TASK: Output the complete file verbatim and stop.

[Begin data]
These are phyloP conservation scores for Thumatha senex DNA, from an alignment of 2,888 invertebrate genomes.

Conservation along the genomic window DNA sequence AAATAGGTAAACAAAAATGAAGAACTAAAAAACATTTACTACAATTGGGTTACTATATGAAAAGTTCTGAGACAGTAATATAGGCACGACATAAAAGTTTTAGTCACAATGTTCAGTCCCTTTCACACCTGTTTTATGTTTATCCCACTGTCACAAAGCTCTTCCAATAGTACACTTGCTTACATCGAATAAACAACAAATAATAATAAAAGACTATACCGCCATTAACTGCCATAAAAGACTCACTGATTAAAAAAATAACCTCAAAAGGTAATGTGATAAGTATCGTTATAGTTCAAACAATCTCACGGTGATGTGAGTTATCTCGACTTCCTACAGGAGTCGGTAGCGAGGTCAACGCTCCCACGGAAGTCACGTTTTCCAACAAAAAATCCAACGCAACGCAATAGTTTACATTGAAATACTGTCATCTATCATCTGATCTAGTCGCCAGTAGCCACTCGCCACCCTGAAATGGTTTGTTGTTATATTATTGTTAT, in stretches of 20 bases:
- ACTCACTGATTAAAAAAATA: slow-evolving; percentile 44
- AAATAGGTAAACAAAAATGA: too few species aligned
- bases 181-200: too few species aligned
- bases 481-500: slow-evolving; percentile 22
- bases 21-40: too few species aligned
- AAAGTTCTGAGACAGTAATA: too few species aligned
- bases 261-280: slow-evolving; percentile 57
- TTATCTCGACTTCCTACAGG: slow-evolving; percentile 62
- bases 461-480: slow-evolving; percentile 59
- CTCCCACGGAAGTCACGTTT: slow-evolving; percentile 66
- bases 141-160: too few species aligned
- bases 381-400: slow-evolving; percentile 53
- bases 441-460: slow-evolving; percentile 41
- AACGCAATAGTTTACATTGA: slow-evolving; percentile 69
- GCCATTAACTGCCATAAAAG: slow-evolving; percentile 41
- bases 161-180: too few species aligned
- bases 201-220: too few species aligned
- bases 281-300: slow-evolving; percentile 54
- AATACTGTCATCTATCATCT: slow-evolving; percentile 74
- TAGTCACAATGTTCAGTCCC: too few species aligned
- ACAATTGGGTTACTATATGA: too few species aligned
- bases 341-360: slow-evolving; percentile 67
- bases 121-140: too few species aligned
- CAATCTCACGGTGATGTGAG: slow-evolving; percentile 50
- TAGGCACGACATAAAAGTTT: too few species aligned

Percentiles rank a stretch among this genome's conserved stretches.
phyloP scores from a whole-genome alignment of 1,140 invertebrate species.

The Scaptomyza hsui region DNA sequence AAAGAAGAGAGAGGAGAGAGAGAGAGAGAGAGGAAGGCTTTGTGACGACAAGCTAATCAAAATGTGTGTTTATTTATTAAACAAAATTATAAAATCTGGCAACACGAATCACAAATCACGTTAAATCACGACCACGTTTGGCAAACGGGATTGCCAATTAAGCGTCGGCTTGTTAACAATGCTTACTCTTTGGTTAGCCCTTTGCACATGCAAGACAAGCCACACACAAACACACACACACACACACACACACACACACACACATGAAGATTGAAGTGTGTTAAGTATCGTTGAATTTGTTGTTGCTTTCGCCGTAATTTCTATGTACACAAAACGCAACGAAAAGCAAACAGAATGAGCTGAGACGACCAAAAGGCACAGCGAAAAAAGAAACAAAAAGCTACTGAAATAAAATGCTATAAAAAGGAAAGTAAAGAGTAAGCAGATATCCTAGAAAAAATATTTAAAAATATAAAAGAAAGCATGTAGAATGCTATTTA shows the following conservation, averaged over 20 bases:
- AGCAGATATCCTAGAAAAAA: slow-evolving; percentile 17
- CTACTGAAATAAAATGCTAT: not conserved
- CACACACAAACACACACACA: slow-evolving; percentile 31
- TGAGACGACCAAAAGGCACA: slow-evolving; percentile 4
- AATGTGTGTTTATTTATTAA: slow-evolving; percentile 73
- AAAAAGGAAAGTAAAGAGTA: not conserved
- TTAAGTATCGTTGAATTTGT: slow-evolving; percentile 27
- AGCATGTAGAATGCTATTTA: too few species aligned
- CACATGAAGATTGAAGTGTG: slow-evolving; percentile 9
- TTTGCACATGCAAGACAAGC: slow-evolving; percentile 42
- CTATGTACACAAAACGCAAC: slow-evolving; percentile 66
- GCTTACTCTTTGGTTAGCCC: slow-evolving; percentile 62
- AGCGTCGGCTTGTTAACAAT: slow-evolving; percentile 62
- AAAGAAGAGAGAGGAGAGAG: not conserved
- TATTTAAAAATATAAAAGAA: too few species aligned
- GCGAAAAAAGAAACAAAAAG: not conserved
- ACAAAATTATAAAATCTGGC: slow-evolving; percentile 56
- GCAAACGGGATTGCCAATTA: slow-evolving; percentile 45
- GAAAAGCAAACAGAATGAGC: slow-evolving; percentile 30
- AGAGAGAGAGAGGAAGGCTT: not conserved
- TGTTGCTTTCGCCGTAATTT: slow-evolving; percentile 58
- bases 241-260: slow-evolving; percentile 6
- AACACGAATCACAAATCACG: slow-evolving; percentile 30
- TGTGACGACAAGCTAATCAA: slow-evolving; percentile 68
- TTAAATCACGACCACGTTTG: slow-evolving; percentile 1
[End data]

These are phyloP conservation scores for Thumatha senex DNA, from an alignment of 2,888 invertebrate genomes.

Conservation along the genomic window DNA sequence AAATAGGTAAACAAAAATGAAGAACTAAAAAACATTTACTACAATTGGGTTACTATATGAAAAGTTCTGAGACAGTAATATAGGCACGACATAAAAGTTTTAGTCACAATGTTCAGTCCCTTTCACACCTGTTTTATGTTTATCCCACTGTCACAAAGCTCTTCCAATAGTACACTTGCTTACATCGAATAAACAACAAATAATAATAAAAGACTATACCGCCATTAACTGCCATAAAAGACTCACTGATTAAAAAAATAACCTCAAAAGGTAATGTGATAAGTATCGTTATAGTTCAAACAATCTCACGGTGATGTGAGTTATCTCGACTTCCTACAGGAGTCGGTAGCGAGGTCAACGCTCCCACGGAAGTCACGTTTTCCAACAAAAAATCCAACGCAACGCAATAGTTTACATTGAAATACTGTCATCTATCATCTGATCTAGTCGCCAGTAGCCACTCGCCACCCTGAAATGGTTTGTTGTTATATTATTGTTAT, in stretches of 20 bases:
- ACTCACTGATTAAAAAAATA: slow-evolving; percentile 44
- AAATAGGTAAACAAAAATGA: too few species aligned
- bases 181-200: too few species aligned
- bases 481-500: slow-evolving; percentile 22
- bases 21-40: too few species aligned
- AAAGTTCTGAGACAGTAATA: too few species aligned
- bases 261-280: slow-evolving; percentile 57
- TTATCTCGACTTCCTACAGG: slow-evolving; percentile 62
- bases 461-480: slow-evolving; percentile 59
- CTCCCACGGAAGTCACGTTT: slow-evolving; percentile 66
- bases 141-160: too few species aligned
- bases 381-400: slow-evolving; percentile 53
- bases 441-460: slow-evolving; percentile 41
- AACGCAATAGTTTACATTGA: slow-evolving; percentile 69
- GCCATTAACTGCCATAAAAG: slow-evolving; percentile 41
- bases 161-180: too few species aligned
- bases 201-220: too few species aligned
- bases 281-300: slow-evolving; percentile 54
- AATACTGTCATCTATCATCT: slow-evolving; percentile 74
- TAGTCACAATGTTCAGTCCC: too few species aligned
- ACAATTGGGTTACTATATGA: too few species aligned
- bases 341-360: slow-evolving; percentile 67
- bases 121-140: too few species aligned
- CAATCTCACGGTGATGTGAG: slow-evolving; percentile 50
- TAGGCACGACATAAAAGTTT: too few species aligned

Percentiles rank a stretch among this genome's conserved stretches.
phyloP scores from a whole-genome alignment of 1,140 invertebrate species.

The Scaptomyza hsui region DNA sequence AAAGAAGAGAGAGGAGAGAGAGAGAGAGAGAGGAAGGCTTTGTGACGACAAGCTAATCAAAATGTGTGTTTATTTATTAAACAAAATTATAAAATCTGGCAACACGAATCACAAATCACGTTAAATCACGACCACGTTTGGCAAACGGGATTGCCAATTAAGCGTCGGCTTGTTAACAATGCTTACTCTTTGGTTAGCCCTTTGCACATGCAAGACAAGCCACACACAAACACACACACACACACACACACACACACACACACATGAAGATTGAAGTGTGTTAAGTATCGTTGAATTTGTTGTTGCTTTCGCCGTAATTTCTATGTACACAAAACGCAACGAAAAGCAAACAGAATGAGCTGAGACGACCAAAAGGCACAGCGAAAAAAGAAACAAAAAGCTACTGAAATAAAATGCTATAAAAAGGAAAGTAAAGAGTAAGCAGATATCCTAGAAAAAATATTTAAAAATATAAAAGAAAGCATGTAGAATGCTATTTA shows the following conservation, averaged over 20 bases:
- AGCAGATATCCTAGAAAAAA: slow-evolving; percentile 17
- CTACTGAAATAAAATGCTAT: not conserved
- CACACACAAACACACACACA: slow-evolving; percentile 31
- TGAGACGACCAAAAGGCACA: slow-evolving; percentile 4
- AATGTGTGTTTATTTATTAA: slow-evolving; percentile 73
- AAAAAGGAAAGTAAAGAGTA: not conserved
- TTAAGTATCGTTGAATTTGT: slow-evolving; percentile 27
- AGCATGTAGAATGCTATTTA: too few species aligned
- CACATGAAGATTGAAGTGTG: slow-evolving; percentile 9
- TTTGCACATGCAAGACAAGC: slow-evolving; percentile 42
- CTATGTACACAAAACGCAAC: slow-evolving; percentile 66
- GCTTACTCTTTGGTTAGCCC: slow-evolving; percentile 62
- AGCGTCGGCTTGTTAACAAT: slow-evolving; percentile 62
- AAAGAAGAGAGAGGAGAGAG: not conserved
- TATTTAAAAATATAAAAGAA: too few species aligned
- GCGAAAAAAGAAACAAAAAG: not conserved
- ACAAAATTATAAAATCTGGC: slow-evolving; percentile 56
- GCAAACGGGATTGCCAATTA: slow-evolving; percentile 45
- GAAAAGCAAACAGAATGAGC: slow-evolving; percentile 30
- AGAGAGAGAGAGGAAGGCTT: not conserved
- TGTTGCTTTCGCCGTAATTT: slow-evolving; percentile 58
- bases 241-260: slow-evolving; percentile 6
- AACACGAATCACAAATCACG: slow-evolving; percentile 30
- TGTGACGACAAGCTAATCAA: slow-evolving; percentile 68
- TTAAATCACGACCACGTTTG: slow-evolving; percentile 1